Jody Iom Future Ph Dec5


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An overview of the role of information and communication technologies in health and development with implications for global violence prevention efforts for an Institute of Medicine workshop, December 2011.

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  • Jody Iom Future Ph Dec5

    1. 1. ICTs and the Future ofPublic HealthJody Ranck, DrPHInstitute of Medicine Workshop on ICTs and Global ViolencePreventionDecember 8, 2011
    2. 2. Key TrendsMore pervasive computing powerCultures of sharing/cooperationOpen HealthBiocitizenship/Technological CitizenshipThe rise of the infosphere and the inforg
    3. 3. Beyond Old Media vs. New Media Source: Distributive Networks
    4. 4. Internet of Things, too… Source: Cisco Systems
    5. 5. Smart Cities Source:
    6. 6. Sensors, mobilesmicro- insurance
    7. 7. Impact of Social MediaCultures of sharingMashupsAmplification of selves, rapid responsesystems/alertsConnecting to the long tailEmergence of technological citizenship
    8. 8. mHealthOver 80% of countries have at least oneintervention right nowFrom Data Collection to Prevention to AcuteTreatment and TransparencyBuilding the evidence base, many pilotsNext 3 years, more smartphone-basedEcosystem will change how we think abouthealth system transformation
    9. 9. Continuum of Care Peer-to- Diagnostic Acute Long-TermPrevention Monitoring Peer data Screening Treatment Treatment collection
    10. 10. mViolence app
    11. 11. Some learnings onmobiles, gender, violenceThe mobile is not a universally appropriate toolfor gender violence---some studies demonstrateincreased risk of violencePoints to the need to look at Gender, Power andTech togetherPrivacy and data, security of SMSEmerging area of liberation technology may beuseful
    12. 12. Pwning Asthma Source: CITRIS, UC Berkeley
    13. 13. Rise of Open Health
    14. 14. Open Health
    15. 15. Open Data
    16. 16. Citizen Science/Technological Citizenship
    17. 17. Citizen science-Mapping
    18. 18. Citizen Science Platform
    19. 19. Open Innovation and CrowdsourcingNew Skills for Working with SwarmsInterdisciplinarity  TransdisciplinarityFuture of work: temporal, modularNew Learning Cultures
    20. 20. AppChallenges/Crowdsourcing
    21. 21. On Watch Circle of 6
    22. 22. Visual CulturesMappingData VisualizationsInfographicsNew Media Art and Re-Framing Health
    23. 23. Visualizing Statistics
    24. 24. Data as Art
    25. 25. Data as ArtSource: Janet Echelman/NASA Jet Propulsion Lab/NOAA Tsunami Research Center
    26. 26. “In the Air”
    27. 27. Natalie Jeremijenko:Environmental Health Clinic
    28. 28. Rethinking HealthMaking the invisible visiblePublic engagement with dataFrom internal medicine to eternal interventions inthe social bodyTransdisciplinary: art, design, science,community participationGrowing Role of Design: Service, Information,Product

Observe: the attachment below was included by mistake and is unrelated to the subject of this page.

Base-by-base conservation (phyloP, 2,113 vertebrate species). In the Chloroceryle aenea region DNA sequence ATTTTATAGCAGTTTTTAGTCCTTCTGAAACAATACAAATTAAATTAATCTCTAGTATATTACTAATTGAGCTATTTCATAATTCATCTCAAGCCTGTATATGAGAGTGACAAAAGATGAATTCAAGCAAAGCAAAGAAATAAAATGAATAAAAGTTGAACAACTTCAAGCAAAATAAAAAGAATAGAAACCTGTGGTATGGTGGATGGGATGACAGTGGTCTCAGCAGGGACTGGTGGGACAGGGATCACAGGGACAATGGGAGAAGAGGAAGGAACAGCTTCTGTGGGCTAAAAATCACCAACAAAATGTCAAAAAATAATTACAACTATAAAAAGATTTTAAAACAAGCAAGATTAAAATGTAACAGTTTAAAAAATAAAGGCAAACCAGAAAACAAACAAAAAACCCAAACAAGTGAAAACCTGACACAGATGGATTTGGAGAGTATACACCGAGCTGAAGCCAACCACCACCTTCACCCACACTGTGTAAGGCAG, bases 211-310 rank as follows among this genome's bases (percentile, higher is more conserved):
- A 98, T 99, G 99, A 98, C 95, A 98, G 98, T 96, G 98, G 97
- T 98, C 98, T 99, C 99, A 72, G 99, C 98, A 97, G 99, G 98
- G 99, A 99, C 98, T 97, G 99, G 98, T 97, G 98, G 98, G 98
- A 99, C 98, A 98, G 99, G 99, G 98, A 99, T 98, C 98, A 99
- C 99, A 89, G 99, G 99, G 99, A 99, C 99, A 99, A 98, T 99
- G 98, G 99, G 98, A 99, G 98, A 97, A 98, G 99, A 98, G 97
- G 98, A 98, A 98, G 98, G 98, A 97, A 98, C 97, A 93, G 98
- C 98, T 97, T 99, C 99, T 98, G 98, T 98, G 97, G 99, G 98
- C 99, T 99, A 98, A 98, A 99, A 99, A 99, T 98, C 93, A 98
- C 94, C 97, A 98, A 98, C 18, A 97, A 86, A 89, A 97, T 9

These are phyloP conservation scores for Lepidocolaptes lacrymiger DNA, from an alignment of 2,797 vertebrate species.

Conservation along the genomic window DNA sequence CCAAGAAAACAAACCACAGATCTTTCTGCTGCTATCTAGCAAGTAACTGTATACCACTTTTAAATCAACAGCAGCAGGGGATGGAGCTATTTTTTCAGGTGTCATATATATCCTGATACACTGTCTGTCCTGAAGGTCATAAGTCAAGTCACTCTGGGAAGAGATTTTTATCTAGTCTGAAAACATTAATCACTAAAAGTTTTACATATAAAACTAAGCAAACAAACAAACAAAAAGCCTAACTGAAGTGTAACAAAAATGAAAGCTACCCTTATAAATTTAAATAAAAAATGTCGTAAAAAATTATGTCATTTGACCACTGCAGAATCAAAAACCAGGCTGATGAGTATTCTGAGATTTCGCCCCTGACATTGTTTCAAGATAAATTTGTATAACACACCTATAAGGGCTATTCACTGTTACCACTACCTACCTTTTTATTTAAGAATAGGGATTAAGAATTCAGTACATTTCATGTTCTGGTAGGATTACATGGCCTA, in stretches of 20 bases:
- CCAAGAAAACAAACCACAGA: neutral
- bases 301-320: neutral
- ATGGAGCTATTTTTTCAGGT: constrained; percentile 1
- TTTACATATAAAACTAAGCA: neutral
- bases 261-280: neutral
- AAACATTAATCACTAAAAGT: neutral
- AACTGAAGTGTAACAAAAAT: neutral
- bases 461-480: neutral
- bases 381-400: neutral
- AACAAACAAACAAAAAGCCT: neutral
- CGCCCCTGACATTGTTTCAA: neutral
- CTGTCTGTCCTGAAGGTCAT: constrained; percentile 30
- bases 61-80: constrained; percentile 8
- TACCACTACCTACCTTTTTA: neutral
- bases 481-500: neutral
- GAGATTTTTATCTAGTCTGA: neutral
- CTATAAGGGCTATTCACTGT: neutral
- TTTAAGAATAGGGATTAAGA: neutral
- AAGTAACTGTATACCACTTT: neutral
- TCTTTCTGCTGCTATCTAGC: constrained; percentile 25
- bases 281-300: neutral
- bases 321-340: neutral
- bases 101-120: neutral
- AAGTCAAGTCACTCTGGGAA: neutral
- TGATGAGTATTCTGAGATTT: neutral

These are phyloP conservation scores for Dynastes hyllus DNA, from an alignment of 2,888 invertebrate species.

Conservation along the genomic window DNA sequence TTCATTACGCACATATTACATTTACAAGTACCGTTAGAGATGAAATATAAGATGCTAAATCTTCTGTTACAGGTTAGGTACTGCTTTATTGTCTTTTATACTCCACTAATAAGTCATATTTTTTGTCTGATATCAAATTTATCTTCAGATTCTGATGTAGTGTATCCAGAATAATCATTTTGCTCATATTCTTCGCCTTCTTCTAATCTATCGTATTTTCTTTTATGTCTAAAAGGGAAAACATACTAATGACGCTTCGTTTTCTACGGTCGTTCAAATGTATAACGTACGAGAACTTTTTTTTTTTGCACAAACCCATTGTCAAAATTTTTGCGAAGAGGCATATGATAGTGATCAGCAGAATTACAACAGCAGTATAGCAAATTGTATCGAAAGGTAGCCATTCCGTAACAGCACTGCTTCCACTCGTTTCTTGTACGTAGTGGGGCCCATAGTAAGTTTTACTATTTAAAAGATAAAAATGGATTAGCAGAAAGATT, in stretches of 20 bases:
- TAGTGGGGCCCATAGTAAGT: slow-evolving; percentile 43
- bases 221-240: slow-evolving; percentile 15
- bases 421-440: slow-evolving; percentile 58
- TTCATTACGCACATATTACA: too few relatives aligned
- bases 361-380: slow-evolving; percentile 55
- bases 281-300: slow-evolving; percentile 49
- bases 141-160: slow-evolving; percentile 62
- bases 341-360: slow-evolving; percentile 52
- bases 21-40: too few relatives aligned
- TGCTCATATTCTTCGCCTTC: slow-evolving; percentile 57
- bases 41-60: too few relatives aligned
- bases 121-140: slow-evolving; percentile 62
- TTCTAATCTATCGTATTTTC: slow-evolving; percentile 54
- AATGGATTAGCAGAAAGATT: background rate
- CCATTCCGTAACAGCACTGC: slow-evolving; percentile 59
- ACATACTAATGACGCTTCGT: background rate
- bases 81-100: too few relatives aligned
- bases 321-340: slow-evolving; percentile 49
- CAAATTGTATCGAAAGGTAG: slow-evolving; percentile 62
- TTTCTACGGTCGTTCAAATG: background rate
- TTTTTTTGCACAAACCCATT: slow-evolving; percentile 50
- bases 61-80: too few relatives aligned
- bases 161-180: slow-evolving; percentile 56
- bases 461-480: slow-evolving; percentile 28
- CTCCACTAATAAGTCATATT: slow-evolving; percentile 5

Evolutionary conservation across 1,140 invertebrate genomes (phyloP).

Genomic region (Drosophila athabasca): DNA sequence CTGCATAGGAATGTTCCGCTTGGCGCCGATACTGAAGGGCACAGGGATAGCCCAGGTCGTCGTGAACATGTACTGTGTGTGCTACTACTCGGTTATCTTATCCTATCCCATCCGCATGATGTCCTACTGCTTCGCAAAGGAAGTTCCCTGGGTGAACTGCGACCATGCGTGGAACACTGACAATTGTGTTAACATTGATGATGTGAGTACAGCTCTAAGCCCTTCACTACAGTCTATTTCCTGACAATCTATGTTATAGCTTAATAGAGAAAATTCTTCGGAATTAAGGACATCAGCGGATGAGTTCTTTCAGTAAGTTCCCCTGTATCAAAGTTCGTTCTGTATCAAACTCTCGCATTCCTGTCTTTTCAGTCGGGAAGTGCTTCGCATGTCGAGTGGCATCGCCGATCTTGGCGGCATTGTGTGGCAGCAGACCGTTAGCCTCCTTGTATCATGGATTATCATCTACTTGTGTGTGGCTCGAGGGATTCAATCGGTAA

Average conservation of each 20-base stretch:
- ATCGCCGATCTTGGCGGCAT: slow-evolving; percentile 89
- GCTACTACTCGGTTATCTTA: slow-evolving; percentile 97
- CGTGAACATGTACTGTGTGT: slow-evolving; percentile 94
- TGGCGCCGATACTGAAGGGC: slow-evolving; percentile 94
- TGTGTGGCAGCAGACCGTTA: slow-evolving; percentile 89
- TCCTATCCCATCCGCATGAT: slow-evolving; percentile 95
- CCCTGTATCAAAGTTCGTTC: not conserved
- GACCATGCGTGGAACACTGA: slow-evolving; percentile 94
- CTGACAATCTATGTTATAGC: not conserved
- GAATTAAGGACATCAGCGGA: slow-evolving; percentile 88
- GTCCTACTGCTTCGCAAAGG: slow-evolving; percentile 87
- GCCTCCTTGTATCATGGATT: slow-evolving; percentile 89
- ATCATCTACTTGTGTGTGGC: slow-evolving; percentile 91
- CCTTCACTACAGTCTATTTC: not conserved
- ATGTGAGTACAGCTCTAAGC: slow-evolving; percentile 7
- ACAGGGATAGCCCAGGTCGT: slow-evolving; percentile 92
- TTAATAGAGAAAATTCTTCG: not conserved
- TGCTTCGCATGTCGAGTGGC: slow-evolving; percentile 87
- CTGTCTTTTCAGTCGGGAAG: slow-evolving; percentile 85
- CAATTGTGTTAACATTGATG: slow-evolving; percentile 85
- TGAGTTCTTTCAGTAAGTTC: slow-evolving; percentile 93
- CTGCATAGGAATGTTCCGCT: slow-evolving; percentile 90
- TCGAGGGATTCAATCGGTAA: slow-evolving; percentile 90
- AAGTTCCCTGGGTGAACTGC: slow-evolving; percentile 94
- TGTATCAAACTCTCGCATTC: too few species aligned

29. 29. Mapping
    30. 30. Open/Big Data & Journalism
    31. 31. Power of Narratives, Big DataTelling the storyBig Data: seeing new patternsAnalyticsGamification
    32. 32. Turning data into stories & movements
    33. 33. Big Data and Insights
    34. 34. A Big Data- Violence StoryIn Camden, NJ Dr. Jeffrey Brenner mapped crimeusing medical billing data—found care was neithermedically effective nor cost-effective 7 years of data, 600,000 hospital visits 80% of costs associated with 13% of patients Total cost of $650 million, mostly public funds Formed Camden Coalition of Healthcare Providers to address the problem
    35. 35. Commons and Cooperation
    36. 36. GamificationSource:
    37. 37. Role Playing Game- PEPFAR
    38. 38. Moving beyond “There’s an app for that…”
    39. 39. Social Movements Source: Al-Ahram
    40. 40. Future of Public HealthNew Skills and Literacies for Public Health Service Design and Change Management Technological Literacy: shortage of health informaticians Business Plans and crossing public-private divide Information Architecture and Architecture of Participation
    41. 41. RecapParticipatory Media: democratizing health knowledge anddataHealth is increasingly resembling IT servicesNew forms of data, uses of data, new data skillsTechnology and Culture of LearningLess hierarchical organizationsNetwork orgsFrom command & control to coordinate and cultivateWe are information organismsInforgsPossibilities for reverse flows in innovation trajectoriesPublic Health as a Platform—what is the service we canoffer that catalyzes change? And do it, with fewerresources-disruptive innovation
    42. 42. The End Twitter: jranckAffiliations: Public Health Institute, GigaOM
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